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Log pile

I have been given a very small patch of ground at the school I work at.  I'm very keen to grow things, but I also want to incorporate as much as I can to benefit wildlife.  I want to create a log pile with the children, but I have been told that there might be a risk to the children. I'm aware that yews are poisonous, so I won't use that, all I want is to create a wildlife log pile to show the children the amazing creatures that will soon inhabit it. Advice please.   


  • DovefromaboveDovefromabove Central Norfolk UKPosts: 82,124

    What sort of risk are they thinking of - children climbing on logs which roll?  Well, they shouldn't be doing that because they should be leaving it quiet for the bugs and beasts.

    Can't really think of anything else - I grew up playing in fields, ditches woods and barns and I still have four limbs and my head and various other bits and pieces.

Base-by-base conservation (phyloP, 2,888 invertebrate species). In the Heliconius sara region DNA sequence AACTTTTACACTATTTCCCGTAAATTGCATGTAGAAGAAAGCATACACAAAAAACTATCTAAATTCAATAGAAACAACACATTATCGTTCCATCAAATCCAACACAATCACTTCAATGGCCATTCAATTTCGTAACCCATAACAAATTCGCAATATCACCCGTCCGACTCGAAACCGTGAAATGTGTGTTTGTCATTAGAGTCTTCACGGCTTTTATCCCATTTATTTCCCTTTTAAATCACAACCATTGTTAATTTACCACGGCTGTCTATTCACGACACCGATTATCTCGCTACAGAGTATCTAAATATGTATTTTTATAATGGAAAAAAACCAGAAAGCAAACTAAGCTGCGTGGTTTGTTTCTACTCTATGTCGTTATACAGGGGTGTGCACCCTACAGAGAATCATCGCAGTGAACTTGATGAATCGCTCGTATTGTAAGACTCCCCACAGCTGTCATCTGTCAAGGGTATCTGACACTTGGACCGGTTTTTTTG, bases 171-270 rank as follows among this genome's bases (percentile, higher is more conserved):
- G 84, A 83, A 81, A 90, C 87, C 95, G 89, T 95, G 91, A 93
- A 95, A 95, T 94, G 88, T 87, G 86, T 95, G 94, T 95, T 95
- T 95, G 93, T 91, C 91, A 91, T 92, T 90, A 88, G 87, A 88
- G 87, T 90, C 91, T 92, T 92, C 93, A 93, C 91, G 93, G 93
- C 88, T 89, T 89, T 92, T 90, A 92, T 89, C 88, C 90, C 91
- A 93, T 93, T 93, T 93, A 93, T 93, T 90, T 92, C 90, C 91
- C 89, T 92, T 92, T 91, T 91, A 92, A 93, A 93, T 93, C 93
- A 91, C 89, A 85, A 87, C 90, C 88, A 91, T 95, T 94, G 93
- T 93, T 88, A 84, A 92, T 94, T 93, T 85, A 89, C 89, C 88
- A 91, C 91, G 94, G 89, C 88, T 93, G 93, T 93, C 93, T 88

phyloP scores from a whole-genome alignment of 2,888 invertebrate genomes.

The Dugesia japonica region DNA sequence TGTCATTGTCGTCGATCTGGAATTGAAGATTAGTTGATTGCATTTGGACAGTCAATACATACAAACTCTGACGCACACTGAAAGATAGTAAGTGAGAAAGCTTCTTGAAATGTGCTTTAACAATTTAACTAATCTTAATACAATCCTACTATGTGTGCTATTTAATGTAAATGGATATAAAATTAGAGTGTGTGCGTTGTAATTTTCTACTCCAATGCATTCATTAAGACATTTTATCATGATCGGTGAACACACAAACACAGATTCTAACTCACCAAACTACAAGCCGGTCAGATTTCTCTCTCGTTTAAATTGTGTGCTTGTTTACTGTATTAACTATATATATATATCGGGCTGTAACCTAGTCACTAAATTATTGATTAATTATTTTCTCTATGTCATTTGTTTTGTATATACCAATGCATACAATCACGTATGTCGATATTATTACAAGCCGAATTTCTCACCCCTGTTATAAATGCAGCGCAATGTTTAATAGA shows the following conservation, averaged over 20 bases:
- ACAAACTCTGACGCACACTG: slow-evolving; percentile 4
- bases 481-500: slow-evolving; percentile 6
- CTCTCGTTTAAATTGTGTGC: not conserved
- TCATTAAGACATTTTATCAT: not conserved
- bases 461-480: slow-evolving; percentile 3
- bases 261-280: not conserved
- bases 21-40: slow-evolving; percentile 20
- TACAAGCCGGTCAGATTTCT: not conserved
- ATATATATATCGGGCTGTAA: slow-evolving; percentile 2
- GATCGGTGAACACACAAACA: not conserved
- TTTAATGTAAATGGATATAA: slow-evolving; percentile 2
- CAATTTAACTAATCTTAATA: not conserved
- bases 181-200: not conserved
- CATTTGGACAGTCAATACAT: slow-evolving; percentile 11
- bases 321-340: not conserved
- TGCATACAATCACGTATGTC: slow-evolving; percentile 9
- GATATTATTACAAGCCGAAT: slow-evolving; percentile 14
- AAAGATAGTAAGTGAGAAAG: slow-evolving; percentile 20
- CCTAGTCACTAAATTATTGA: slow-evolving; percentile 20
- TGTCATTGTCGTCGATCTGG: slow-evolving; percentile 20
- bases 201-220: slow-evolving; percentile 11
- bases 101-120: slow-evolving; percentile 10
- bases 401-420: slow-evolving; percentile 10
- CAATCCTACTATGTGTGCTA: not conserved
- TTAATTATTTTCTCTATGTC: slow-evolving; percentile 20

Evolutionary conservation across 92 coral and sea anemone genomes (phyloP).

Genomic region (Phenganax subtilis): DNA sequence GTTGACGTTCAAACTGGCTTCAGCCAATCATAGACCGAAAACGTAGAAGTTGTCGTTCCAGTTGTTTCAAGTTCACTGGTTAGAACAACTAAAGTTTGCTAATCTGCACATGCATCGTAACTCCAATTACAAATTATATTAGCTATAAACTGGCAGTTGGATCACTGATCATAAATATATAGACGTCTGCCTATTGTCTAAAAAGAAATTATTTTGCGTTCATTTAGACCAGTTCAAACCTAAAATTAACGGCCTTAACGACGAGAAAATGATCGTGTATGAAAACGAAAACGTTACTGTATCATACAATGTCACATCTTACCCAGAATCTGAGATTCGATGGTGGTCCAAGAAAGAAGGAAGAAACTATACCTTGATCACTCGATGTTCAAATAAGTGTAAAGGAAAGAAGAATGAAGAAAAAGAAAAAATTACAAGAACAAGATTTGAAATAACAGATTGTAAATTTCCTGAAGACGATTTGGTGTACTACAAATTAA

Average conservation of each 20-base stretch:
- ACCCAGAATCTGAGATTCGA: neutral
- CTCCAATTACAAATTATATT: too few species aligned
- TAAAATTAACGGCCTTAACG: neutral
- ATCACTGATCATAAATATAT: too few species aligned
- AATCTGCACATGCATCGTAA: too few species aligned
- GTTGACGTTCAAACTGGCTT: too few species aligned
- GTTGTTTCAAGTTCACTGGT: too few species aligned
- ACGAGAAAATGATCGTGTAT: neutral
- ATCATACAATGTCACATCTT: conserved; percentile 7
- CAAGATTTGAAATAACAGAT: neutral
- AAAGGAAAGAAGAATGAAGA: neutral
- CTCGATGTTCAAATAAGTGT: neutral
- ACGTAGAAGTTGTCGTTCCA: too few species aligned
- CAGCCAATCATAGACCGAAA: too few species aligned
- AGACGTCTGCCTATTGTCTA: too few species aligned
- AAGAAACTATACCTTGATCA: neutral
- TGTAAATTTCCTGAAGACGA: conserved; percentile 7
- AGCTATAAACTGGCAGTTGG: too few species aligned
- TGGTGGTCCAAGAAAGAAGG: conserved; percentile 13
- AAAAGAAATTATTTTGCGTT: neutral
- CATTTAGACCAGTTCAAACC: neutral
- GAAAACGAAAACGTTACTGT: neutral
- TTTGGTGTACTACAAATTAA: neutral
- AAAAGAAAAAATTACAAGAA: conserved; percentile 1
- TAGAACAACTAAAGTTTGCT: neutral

You might find some help from the people here wildaboutbritain co uk 

    and here

     Oh, can't make the second one do a direct link but if you highlight it you can ask Google to search for it image



    “I am not lost, for I know where I am. But however, where I am may be lost.” Winnie the Pooh

  • Hostafan1Hostafan1 Posts: 33,285

    I agree. A log pile is just that, a pile of logs. Stack them up and leave them, over time, ( years) they will provide lots of education value in terms of ecology, biology and environmental awareness. Go for it.

  • Thank you, lots of good advice from you all.  I'm looking forward to making this, with the help of the children, who will enjoy seeing what lurks within itimage


  • fidgetbonesfidgetbones Derbyshire but with a Nottinghamshire postcode. Posts: 16,461

    If you are worried about the logs rolling, hammer in a couple of stakes on each side of the pile. As for yew being poisonous, I hope the kids aren't chewing it? Its not poisonous if they leave it alone, or wash their hands after being in the garden.

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